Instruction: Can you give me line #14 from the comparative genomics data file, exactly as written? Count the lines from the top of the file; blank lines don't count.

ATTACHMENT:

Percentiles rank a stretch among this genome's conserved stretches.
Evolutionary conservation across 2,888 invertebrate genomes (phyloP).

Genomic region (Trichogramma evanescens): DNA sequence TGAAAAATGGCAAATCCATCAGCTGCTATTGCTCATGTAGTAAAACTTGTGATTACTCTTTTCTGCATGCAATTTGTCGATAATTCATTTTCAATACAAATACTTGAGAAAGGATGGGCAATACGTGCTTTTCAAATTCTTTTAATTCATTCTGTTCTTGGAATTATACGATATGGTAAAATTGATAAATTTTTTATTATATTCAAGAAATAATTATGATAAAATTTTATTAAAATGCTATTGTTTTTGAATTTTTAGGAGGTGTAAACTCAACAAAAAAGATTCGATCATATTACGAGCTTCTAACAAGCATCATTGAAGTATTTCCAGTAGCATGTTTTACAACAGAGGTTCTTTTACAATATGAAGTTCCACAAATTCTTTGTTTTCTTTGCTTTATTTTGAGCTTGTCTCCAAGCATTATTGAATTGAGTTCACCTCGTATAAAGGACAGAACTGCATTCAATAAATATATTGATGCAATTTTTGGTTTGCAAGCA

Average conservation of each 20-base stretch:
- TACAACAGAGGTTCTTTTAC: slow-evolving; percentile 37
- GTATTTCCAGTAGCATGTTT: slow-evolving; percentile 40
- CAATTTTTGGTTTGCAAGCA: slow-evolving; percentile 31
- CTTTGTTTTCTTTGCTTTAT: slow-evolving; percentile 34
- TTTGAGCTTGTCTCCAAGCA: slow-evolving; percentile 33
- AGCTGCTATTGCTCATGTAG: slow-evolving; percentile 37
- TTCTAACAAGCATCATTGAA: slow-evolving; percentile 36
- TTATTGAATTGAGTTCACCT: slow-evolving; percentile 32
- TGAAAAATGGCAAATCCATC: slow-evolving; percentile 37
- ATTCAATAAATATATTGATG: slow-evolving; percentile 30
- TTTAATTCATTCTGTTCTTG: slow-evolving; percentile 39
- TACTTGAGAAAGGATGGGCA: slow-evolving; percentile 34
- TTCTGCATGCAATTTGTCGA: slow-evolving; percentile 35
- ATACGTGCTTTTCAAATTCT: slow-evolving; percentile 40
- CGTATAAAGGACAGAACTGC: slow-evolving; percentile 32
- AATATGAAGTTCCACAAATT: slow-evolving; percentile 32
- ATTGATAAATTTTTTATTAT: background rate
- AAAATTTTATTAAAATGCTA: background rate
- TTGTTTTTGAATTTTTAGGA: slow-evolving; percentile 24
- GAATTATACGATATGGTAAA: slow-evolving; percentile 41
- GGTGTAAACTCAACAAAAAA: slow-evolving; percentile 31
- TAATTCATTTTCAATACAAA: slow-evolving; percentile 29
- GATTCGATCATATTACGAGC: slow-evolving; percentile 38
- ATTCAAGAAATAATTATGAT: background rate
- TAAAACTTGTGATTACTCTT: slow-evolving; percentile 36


- ATTCAATAAATATATTGATG: slow-evolving; percentile 30